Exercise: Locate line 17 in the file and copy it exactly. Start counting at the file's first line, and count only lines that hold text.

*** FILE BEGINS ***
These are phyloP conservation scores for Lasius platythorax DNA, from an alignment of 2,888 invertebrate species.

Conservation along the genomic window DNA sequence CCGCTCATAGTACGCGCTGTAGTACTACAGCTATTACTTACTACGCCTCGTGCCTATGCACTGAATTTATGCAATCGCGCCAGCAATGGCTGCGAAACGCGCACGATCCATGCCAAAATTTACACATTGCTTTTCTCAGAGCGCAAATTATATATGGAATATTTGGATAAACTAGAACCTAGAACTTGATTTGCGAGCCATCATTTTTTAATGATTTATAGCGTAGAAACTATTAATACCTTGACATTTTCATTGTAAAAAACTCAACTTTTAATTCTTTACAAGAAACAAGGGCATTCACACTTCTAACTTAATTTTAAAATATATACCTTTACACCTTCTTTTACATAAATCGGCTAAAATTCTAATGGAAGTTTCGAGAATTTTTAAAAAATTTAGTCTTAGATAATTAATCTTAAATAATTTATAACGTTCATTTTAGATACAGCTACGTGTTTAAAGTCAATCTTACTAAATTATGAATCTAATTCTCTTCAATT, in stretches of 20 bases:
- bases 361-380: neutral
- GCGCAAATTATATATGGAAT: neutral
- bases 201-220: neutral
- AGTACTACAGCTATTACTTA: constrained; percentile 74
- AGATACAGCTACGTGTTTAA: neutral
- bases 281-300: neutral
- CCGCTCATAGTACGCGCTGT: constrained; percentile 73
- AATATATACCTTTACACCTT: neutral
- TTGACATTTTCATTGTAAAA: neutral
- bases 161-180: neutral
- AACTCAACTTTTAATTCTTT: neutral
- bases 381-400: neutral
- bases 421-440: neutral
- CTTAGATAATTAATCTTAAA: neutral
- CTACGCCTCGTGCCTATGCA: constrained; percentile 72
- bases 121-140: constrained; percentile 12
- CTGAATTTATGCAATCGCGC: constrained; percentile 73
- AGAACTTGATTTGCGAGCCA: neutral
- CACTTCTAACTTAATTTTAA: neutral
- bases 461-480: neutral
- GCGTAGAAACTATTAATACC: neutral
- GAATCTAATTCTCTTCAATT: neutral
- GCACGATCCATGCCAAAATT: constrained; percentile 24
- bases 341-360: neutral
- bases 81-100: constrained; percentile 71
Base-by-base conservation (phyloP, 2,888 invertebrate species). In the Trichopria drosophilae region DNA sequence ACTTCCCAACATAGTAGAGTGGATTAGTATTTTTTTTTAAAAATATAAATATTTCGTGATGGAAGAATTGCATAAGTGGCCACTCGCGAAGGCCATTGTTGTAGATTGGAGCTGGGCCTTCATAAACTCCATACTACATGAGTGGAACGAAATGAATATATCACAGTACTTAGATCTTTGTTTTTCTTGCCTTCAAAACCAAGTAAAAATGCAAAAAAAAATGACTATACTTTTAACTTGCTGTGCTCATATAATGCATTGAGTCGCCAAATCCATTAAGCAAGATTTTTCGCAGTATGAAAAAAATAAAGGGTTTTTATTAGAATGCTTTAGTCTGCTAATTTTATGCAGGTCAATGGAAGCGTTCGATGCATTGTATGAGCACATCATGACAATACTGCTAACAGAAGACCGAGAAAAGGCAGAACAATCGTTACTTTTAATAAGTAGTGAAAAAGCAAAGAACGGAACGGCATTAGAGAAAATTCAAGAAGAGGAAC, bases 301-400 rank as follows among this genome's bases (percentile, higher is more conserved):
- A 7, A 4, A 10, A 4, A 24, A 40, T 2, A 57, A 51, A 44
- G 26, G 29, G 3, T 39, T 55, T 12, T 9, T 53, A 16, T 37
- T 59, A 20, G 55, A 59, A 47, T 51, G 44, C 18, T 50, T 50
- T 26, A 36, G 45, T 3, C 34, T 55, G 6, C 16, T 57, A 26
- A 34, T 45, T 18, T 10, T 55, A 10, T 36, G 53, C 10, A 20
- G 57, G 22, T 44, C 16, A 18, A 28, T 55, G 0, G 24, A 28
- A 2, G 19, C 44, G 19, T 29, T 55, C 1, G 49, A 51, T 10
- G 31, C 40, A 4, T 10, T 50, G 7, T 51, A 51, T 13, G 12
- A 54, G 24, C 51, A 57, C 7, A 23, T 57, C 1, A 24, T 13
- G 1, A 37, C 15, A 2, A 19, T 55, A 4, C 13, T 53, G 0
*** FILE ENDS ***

- CTACGCCTCGTGCCTATGCA: constrained; percentile 72